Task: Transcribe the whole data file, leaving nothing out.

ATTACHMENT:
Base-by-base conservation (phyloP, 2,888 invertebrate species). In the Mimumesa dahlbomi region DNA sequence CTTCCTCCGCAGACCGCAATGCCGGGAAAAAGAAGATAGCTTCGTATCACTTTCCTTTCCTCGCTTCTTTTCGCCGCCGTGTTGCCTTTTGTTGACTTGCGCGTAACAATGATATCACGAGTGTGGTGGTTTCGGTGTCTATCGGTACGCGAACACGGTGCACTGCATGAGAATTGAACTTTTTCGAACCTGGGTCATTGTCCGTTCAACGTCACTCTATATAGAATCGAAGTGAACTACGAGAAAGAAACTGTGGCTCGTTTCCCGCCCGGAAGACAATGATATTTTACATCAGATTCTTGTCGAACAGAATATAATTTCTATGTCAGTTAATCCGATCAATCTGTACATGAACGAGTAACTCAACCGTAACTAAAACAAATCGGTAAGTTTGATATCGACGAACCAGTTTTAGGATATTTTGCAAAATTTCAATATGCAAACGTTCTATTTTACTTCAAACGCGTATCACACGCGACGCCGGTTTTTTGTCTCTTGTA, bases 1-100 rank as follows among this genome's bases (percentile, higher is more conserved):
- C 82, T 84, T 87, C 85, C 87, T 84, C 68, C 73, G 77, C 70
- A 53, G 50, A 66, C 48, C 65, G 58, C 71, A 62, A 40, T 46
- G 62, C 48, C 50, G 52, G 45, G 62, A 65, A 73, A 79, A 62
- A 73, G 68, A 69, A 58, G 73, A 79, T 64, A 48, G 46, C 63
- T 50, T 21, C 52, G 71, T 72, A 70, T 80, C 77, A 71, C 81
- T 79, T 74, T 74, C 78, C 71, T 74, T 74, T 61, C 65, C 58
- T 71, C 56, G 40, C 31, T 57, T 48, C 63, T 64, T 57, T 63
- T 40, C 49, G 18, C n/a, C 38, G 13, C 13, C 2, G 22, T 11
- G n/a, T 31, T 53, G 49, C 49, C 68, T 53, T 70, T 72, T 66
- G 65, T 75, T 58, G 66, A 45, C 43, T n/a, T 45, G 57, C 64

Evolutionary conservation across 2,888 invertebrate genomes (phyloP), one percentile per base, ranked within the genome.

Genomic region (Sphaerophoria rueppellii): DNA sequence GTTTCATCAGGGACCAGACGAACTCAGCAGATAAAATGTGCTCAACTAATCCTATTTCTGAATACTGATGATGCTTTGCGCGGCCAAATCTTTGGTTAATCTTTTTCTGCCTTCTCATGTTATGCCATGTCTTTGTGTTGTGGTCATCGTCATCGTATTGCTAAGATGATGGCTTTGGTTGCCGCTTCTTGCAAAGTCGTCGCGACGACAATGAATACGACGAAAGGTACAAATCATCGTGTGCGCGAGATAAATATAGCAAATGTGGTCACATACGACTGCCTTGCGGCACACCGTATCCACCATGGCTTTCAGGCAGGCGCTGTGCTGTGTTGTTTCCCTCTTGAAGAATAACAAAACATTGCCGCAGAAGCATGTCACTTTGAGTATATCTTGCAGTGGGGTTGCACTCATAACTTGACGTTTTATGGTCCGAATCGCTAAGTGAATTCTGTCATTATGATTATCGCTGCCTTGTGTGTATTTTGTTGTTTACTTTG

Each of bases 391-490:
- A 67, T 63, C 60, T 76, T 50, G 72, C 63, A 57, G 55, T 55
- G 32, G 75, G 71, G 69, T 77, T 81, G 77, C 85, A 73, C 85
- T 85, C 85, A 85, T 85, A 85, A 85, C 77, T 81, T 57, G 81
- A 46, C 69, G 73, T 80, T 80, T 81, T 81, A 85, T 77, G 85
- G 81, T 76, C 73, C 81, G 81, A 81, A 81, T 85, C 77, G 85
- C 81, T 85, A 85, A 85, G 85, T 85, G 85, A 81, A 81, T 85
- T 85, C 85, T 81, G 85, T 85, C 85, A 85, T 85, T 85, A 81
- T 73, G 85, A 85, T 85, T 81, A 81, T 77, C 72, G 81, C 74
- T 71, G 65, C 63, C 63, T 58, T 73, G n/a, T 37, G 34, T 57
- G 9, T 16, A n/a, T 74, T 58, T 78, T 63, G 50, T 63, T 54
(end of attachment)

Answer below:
Base-by-base conservation (phyloP, 2,888 invertebrate species). In the Mimumesa dahlbomi region DNA sequence CTTCCTCCGCAGACCGCAATGCCGGGAAAAAGAAGATAGCTTCGTATCACTTTCCTTTCCTCGCTTCTTTTCGCCGCCGTGTTGCCTTTTGTTGACTTGCGCGTAACAATGATATCACGAGTGTGGTGGTTTCGGTGTCTATCGGTACGCGAACACGGTGCACTGCATGAGAATTGAACTTTTTCGAACCTGGGTCATTGTCCGTTCAACGTCACTCTATATAGAATCGAAGTGAACTACGAGAAAGAAACTGTGGCTCGTTTCCCGCCCGGAAGACAATGATATTTTACATCAGATTCTTGTCGAACAGAATATAATTTCTATGTCAGTTAATCCGATCAATCTGTACATGAACGAGTAACTCAACCGTAACTAAAACAAATCGGTAAGTTTGATATCGACGAACCAGTTTTAGGATATTTTGCAAAATTTCAATATGCAAACGTTCTATTTTACTTCAAACGCGTATCACACGCGACGCCGGTTTTTTGTCTCTTGTA, bases 1-100 rank as follows among this genome's bases (percentile, higher is more conserved):
- C 82, T 84, T 87, C 85, C 87, T 84, C 68, C 73, G 77, C 70
- A 53, G 50, A 66, C 48, C 65, G 58, C 71, A 62, A 40, T 46
- G 62, C 48, C 50, G 52, G 45, G 62, A 65, A 73, A 79, A 62
- A 73, G 68, A 69, A 58, G 73, A 79, T 64, A 48, G 46, C 63
- T 50, T 21, C 52, G 71, T 72, A 70, T 80, C 77, A 71, C 81
- T 79, T 74, T 74, C 78, C 71, T 74, T 74, T 61, C 65, C 58
- T 71, C 56, G 40, C 31, T 57, T 48, C 63, T 64, T 57, T 63
- T 40, C 49, G 18, C n/a, C 38, G 13, C 13, C 2, G 22, T 11
- G n/a, T 31, T 53, G 49, C 49, C 68, T 53, T 70, T 72, T 66
- G 65, T 75, T 58, G 66, A 45, C 43, T n/a, T 45, G 57, C 64

Evolutionary conservation across 2,888 invertebrate genomes (phyloP), one percentile per base, ranked within the genome.

Genomic region (Sphaerophoria rueppellii): DNA sequence GTTTCATCAGGGACCAGACGAACTCAGCAGATAAAATGTGCTCAACTAATCCTATTTCTGAATACTGATGATGCTTTGCGCGGCCAAATCTTTGGTTAATCTTTTTCTGCCTTCTCATGTTATGCCATGTCTTTGTGTTGTGGTCATCGTCATCGTATTGCTAAGATGATGGCTTTGGTTGCCGCTTCTTGCAAAGTCGTCGCGACGACAATGAATACGACGAAAGGTACAAATCATCGTGTGCGCGAGATAAATATAGCAAATGTGGTCACATACGACTGCCTTGCGGCACACCGTATCCACCATGGCTTTCAGGCAGGCGCTGTGCTGTGTTGTTTCCCTCTTGAAGAATAACAAAACATTGCCGCAGAAGCATGTCACTTTGAGTATATCTTGCAGTGGGGTTGCACTCATAACTTGACGTTTTATGGTCCGAATCGCTAAGTGAATTCTGTCATTATGATTATCGCTGCCTTGTGTGTATTTTGTTGTTTACTTTG

Each of bases 391-490:
- A 67, T 63, C 60, T 76, T 50, G 72, C 63, A 57, G 55, T 55
- G 32, G 75, G 71, G 69, T 77, T 81, G 77, C 85, A 73, C 85
- T 85, C 85, A 85, T 85, A 85, A 85, C 77, T 81, T 57, G 81
- A 46, C 69, G 73, T 80, T 80, T 81, T 81, A 85, T 77, G 85
- G 81, T 76, C 73, C 81, G 81, A 81, A 81, T 85, C 77, G 85
- C 81, T 85, A 85, A 85, G 85, T 85, G 85, A 81, A 81, T 85
- T 85, C 85, T 81, G 85, T 85, C 85, A 85, T 85, T 85, A 81
- T 73, G 85, A 85, T 85, T 81, A 81, T 77, C 72, G 81, C 74
- T 71, G 65, C 63, C 63, T 58, T 73, G n/a, T 37, G 34, T 57
- G 9, T 16, A n/a, T 74, T 58, T 78, T 63, G 50, T 63, T 54